Comcast unveiled nearly 200 Wi-Fi hot spots in Sonoma County on Thursday, surprising some city officials who said they were unaware the company had been building a network that gives its customers free access to the Internet away from their homes.
Comcast said it intends to continue expanding the network, which already lines much of the Bay Area and extends into several cities in the Central Valley.
"The goal is not to build a network that covers every square inch. The goal is to extend the Internet experience of the home to the outside world," Comcast spokesman Bryan Byrd said.
The service is provided by small antennas and routers inside businesses and on outside poles where Comcast already has equipment, which usually fall outside any ordinances of local jurisdictions.
The hot spots cover much of north central Santa Rosa and smaller sections of seven other cities in Sonoma County, according to a map published on Comcast's website.
The network includes a dozen hot spots in Sebastopol, where citizens concerned about the health effects of radiation from wireless radio devices fought previous Wi-Fi proposals and PG&E's introduction of SmartMeters.
Officials with the EMF Safety Network, which was founded in Sebastopol, did not immediately return telephone calls and emails seeking comment Thursday.
Four years ago, Sebastopol blocked local Internet service provider Sonic.net from installing Wi-Fi hot spots in town over emissions concerns.
Comcast did not contact most cities in advance, including Sebastopol, because the hot spots are regulated only by Comcast's statewide franchise agreement, Byrd said. The radio waves fall within emission standards established by the Federal Communications Commission, he said.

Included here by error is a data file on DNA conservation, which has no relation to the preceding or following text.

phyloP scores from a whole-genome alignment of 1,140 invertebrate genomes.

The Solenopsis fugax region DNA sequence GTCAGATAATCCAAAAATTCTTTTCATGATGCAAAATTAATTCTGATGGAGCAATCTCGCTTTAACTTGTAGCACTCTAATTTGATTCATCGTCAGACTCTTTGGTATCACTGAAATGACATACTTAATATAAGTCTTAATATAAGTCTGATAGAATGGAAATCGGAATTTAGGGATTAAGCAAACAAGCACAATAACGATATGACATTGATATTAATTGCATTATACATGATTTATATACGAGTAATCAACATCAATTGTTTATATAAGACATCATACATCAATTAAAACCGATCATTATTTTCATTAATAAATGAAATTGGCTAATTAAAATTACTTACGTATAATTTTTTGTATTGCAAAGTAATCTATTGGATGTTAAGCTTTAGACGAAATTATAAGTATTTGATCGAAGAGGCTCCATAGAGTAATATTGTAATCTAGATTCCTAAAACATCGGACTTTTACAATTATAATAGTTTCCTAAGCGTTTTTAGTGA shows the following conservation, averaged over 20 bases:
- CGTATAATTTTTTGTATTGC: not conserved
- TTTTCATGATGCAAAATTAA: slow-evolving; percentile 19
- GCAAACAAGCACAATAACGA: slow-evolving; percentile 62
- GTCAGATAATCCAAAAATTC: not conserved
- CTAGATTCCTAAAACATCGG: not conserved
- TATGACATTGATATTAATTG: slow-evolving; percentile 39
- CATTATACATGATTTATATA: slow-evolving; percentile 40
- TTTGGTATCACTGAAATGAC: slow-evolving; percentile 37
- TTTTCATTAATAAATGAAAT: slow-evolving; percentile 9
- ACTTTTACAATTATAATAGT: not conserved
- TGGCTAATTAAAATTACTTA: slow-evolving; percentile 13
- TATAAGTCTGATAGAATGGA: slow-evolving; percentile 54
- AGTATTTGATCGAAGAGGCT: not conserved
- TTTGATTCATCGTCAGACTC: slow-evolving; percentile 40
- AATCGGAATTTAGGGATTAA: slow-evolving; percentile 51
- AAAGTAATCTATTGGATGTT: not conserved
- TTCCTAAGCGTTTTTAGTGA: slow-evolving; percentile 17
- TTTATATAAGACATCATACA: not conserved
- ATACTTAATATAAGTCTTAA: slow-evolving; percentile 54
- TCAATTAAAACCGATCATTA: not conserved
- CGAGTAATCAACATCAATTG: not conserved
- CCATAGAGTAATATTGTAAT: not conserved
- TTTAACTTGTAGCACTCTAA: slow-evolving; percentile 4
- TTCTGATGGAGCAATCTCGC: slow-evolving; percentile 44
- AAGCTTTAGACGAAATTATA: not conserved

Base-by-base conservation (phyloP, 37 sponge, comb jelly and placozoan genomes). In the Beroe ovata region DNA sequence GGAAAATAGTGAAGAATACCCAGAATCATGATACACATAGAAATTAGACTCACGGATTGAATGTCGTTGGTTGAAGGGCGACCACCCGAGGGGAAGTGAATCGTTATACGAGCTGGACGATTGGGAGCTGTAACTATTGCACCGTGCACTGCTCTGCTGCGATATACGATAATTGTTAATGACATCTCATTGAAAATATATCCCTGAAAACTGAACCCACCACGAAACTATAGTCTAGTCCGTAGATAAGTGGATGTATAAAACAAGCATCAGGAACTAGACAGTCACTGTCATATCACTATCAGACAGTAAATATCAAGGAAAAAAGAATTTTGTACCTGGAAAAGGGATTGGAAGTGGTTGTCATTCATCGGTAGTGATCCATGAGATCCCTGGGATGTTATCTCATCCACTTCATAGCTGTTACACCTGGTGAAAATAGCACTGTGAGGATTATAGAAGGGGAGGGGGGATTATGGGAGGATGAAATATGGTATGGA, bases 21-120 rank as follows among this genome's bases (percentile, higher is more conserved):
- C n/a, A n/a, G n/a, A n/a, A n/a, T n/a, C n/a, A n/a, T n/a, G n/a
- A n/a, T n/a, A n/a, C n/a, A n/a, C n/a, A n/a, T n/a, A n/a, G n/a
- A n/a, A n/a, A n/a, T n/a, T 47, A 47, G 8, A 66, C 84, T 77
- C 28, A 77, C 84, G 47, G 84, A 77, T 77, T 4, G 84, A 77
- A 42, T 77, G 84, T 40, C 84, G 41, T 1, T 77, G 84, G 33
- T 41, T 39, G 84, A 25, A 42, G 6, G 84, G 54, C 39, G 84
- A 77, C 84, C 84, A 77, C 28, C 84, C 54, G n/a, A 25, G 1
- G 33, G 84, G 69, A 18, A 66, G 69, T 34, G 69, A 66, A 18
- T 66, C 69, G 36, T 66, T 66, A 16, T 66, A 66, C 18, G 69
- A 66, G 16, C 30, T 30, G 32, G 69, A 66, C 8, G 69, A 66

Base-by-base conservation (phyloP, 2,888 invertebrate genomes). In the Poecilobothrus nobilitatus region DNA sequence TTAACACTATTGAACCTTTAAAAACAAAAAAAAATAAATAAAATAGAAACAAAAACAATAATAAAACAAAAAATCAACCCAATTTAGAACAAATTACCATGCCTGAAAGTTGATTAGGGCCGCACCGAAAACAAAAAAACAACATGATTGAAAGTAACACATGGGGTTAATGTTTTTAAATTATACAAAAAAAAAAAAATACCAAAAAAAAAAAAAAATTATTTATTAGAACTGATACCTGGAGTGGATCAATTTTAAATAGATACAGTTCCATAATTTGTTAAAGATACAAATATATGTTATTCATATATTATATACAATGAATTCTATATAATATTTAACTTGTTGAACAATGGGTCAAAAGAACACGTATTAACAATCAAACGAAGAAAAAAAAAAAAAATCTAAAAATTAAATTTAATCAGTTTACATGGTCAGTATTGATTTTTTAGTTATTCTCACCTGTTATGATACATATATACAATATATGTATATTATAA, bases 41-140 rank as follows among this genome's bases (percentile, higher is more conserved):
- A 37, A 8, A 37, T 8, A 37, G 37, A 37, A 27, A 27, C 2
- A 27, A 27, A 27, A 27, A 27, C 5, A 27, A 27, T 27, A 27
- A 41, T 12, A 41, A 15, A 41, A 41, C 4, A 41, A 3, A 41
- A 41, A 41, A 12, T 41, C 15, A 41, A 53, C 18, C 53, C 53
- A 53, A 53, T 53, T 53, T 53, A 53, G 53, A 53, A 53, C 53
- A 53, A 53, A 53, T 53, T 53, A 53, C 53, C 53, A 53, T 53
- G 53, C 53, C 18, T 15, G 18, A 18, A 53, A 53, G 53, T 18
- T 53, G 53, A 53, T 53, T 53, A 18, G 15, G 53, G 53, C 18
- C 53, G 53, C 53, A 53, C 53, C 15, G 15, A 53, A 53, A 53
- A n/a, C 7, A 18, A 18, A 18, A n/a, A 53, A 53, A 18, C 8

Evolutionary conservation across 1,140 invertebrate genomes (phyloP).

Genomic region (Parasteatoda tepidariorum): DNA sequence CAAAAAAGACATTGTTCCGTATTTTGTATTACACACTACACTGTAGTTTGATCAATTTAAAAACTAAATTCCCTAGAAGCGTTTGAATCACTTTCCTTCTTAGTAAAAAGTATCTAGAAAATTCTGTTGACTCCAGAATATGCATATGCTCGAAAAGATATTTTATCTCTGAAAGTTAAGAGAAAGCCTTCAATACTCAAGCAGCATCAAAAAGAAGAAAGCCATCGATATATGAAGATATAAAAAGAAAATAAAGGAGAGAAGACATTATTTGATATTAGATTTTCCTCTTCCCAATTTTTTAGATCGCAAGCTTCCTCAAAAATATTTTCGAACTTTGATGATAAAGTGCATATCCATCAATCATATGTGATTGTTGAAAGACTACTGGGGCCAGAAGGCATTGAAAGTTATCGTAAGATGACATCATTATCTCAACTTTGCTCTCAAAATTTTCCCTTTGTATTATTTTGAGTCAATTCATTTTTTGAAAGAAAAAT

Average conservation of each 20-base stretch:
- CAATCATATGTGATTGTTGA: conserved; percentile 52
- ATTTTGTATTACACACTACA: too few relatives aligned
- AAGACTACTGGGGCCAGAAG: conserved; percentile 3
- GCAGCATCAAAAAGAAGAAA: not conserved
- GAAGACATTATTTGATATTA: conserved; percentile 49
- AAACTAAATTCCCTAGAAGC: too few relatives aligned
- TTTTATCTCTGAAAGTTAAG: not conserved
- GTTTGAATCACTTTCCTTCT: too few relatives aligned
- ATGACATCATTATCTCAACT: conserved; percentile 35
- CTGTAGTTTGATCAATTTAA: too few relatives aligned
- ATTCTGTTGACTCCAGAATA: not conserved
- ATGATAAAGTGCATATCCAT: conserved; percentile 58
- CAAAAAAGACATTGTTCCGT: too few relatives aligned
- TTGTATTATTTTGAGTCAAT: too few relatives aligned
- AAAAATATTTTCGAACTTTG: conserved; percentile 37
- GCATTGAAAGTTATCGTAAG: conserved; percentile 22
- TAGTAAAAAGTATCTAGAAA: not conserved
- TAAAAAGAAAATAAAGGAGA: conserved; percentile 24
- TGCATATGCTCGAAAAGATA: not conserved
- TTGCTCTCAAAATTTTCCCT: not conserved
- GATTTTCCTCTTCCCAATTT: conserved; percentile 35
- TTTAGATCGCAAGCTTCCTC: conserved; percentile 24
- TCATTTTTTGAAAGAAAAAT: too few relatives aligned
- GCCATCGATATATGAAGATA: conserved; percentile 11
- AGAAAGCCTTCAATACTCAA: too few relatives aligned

Sebastopol officials were surprised to learn of the rollout.
"It is possible some members in our community would have concerns about Wi-Fi, given recent history," said Mayor Guy Wilson. "I will accept as true what Comcast says relative to their legal right to do these technological installations. If Comcast does not have the right to do that, somebody will speak up."
The range of the signal is about 200 yards and the quality of the reception depends on such physical barriers as walls.
Wi-Fi networks allow customers with smartphones and tablets to connect to the Internet without using up limited minutes or data on a cellphone plan, Byrd said.
Comcast Internet customers will have free access to the Wi-Fi hot spots. Non-customers can get access to one free session and then pay for subsequent service. The cost is $2.95 an hour, $7.95 a day or $19.95 a week.
To view a map of local Wi-Fi hot spots, visit www.xfinity.com/wifi and go to "Find a Hot Spot."
"This is not a ubiquitous network that covers every edge of the city," Byrd said.
"We are not done. We are continuing to add hot spots every week. That network will continue to grow."
So far, the number of Comcast hot spots include Santa Rosa, 90; Sebastopol, 12; Windsor, 30; Healdsburg, 7; Rohnert Park, 5; Cotati, 6; Petaluma, 10; Sonoma, 20; Glen Ellen, 1; Kenwood, 2; Graton, 1; Forestville, 1; Bodega Bay, 4; and Guerneville, 1.
Comcast has 2.2 million TV and Internet customers in Northern California, Byrd said.
You can reach Staff Writer Bob Norberg at 521-5206 or firstname.lastname@example.org.